The trouble doesn’t stop with infection control. Pharmacists who handle hazardous drugs, and the nurses who then administer them, are at high risk of occupational exposure. These exposures can cause acute health effects, from sore throats to hair loss; allergic reactions; cancer; and reproductive toxicity—including an increased risk of miscarriage.

A 2011 National Institute for Occupational Safety and Health (NIOSH) survey reported that the most common reason given for failing to wear gloves was that “skin exposure was minimal”—an opinion at odds with various biological measures of worker exposures.

In 2011, NIOSH surveyed 2,069 healthcare workers—most of them nurses—who had administered one of more than 90 specific antineoplastic drugs in the previous week about their adherence to safe work practices. According to the survey, which was published in the Journal of Occupational and Environmental Hygiene in 2014, workers reported that they had engaged in risky activities or been exposed to hazardous drugs by incidents that included:


  • Failing to wear a nonabsorbent gown with closed front and tight cuffs (42%);
  • Priming intravenous (IV) tubing with the antineoplastic drug (6% had done this themselves; another 12% reported that this was done by the pharmacy);
  • Taking potentially contaminated clothing home (12%);
  • Spills or leaks of antineoplastic drugs during administration (12%);
  • Failing to wear chemotherapy gloves (12%); and
  • Lack of hazard awareness training (4%).

When NIOSH asked healthcare workers why they did not wear their personal protective equipment (PPE), including double gloves and gowns, while compounding or administering hazardous drugs, it found that workers were essentially shrugging off the risk. “Skin exposure is minimal” was the most common answer to the question, followed by “not part of our protocol” and “not provided by employer.” The researchers concluded that “there is a perception among respondents that chemotherapy drugs pose a minimal exposure risk.” In addition, workers reported that employers failed to implement safe work practices and provide PPE in many cases.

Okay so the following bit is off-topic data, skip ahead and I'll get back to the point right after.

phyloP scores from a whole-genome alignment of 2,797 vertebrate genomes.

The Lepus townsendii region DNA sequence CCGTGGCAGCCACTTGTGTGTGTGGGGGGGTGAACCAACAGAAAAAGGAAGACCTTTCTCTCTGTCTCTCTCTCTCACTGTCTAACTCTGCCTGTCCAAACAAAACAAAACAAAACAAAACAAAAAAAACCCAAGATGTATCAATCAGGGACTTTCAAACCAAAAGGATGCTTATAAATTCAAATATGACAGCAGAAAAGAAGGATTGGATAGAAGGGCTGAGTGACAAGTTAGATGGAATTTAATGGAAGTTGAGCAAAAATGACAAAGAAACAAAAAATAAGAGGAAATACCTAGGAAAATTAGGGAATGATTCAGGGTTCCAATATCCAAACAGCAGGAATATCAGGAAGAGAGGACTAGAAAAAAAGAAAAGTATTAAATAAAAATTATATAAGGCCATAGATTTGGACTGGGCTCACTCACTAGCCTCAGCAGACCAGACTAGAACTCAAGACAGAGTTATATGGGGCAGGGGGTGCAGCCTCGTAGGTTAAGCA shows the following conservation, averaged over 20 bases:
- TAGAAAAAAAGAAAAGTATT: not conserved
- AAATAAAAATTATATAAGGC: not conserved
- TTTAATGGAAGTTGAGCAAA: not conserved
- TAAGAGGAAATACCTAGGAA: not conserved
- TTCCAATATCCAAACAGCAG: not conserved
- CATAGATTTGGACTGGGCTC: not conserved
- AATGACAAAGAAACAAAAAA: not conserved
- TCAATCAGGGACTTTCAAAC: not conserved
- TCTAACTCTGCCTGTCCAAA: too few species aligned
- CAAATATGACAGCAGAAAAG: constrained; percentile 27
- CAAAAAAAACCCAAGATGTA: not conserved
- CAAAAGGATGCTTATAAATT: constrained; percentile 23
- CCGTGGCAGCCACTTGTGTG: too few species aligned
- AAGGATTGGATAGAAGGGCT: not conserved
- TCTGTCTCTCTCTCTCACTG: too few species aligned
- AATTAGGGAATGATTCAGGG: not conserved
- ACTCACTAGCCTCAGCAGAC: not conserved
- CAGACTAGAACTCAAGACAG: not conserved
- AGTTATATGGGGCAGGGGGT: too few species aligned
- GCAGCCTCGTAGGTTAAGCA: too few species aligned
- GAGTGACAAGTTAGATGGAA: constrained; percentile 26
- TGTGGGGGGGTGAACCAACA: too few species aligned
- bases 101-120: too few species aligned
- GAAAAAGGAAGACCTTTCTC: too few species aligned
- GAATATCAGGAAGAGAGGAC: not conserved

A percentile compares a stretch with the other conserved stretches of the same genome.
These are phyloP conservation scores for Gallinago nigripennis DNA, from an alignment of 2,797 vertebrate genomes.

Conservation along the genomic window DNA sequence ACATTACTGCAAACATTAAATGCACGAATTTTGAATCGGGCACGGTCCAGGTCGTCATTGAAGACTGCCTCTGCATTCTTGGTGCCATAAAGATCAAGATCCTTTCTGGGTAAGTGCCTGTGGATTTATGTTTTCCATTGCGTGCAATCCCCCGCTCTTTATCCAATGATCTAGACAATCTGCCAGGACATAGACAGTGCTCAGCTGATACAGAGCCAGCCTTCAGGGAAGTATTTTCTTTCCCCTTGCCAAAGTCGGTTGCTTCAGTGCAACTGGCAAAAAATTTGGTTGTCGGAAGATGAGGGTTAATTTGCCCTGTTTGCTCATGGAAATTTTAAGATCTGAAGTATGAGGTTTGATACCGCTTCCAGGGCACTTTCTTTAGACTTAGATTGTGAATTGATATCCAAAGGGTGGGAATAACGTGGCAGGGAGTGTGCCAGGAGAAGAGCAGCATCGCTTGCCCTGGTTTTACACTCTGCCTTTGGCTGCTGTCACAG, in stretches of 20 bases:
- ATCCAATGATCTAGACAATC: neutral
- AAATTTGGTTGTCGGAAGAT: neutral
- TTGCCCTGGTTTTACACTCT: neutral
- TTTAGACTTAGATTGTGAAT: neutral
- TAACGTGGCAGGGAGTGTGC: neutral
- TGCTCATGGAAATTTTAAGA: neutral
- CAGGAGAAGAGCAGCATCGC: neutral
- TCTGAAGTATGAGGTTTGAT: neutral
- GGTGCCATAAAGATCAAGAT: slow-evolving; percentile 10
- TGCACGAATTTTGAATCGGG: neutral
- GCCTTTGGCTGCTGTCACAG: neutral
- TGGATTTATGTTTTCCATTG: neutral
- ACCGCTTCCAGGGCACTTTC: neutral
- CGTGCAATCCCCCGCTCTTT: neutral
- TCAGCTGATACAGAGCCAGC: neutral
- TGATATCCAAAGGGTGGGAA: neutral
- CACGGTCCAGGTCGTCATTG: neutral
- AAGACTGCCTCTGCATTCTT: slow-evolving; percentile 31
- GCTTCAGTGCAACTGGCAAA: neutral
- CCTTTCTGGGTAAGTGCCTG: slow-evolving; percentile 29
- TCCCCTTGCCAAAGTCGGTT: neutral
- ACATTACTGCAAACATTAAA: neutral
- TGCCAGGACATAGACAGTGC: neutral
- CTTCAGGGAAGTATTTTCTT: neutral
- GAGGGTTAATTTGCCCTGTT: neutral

The dangers of compassion fatigue

Nurses are the frontline of patient care, making them the most susceptible to compassion fatigue, a state of mental exhaustion caused by caring for patients and their family through times of distress. It’s important that nurse managers are aware of the risks, identify the signs in their staff, and provide guidance to nurses that need it. While the increase in stress and unhappiness caused by compassion fatigue are evident, some of the other consequences are less obvious:

Increased medical risk: Compassion fatigue can lead to an increase in medical errors due to a lack of communication or inability to react. Nurses suffering fatigue can become unsympathetic, self-centered, and preoccupied, to the detriment of a patient’s care. To read more about this connection and how to counter it, check out Reduce Nurse Stress and Reduce Medical Error from HealthLeaders Media.

Decreased retention: The increased stress and potential trauma associated with compassion fatigue can drive new nurses away from the field. The American Association of Colleges of Nurse reports that 13% of newly licensed RNs work in a different career within a year of receiving their license, and 37% said they were ready to change careers. Many reported that the significant, ongoing emotional stress was a factor in their dissatisfaction.

For more information on combating nurse fatigue, check out the Health and Wellness section of the Strategies for Nurse Managers Reading Room:

Don’t underestimate damage caused by burned out nurses

Preventing nurse fatigue
Beat nursing stress and stay calm and collected

3 tips to resolve staff conflicts

Nurse managers often find themselves in the middle of conflicts, including personal conflicts between staff, nurse-patient conflicts, and interdepartmental conflicts. These issues can be disruptive, and lead to a decrease in productivity and staff morale. This makes the ability to resolve conflicts an essential skill for nurse managers, but nurses rarely receive formal training in conflict resolution. Here are some three tips to manage conflicts in your unit in a stress-free and effective manner.

Active listening: When faced with a conflict, it’s important to listen to what a person has to say and understanding their perspective. This means meeting face-to-face, asking open-ended questions, and listening without interrupting. Observe important nonverbal cues and make sure each side in a conflict understands the other’s perspective.

Keep calm: Emotions can get heated in the midst of a conflict; work to recognize your own emotions, as well as the feelings of those involved. Try to maintain a compassionate understanding for those involved, and acknowledge their feelings when analyzing a problem.

Stay positive: The negativity of some disputes can sometimes seem overwhelming. If you can manage to maintain a positive attitude and a calm demeanor, you’re well on your way to resolving most conflicts.

Source: Minority Nurse

For more about communication and conflict resolution, check out our educational articles from the Strategies for Nurse Managers Reading Room:

Hone your skills as a nurse mediator to manage staff conflict

Improve communication with these teaching strategies for the classroom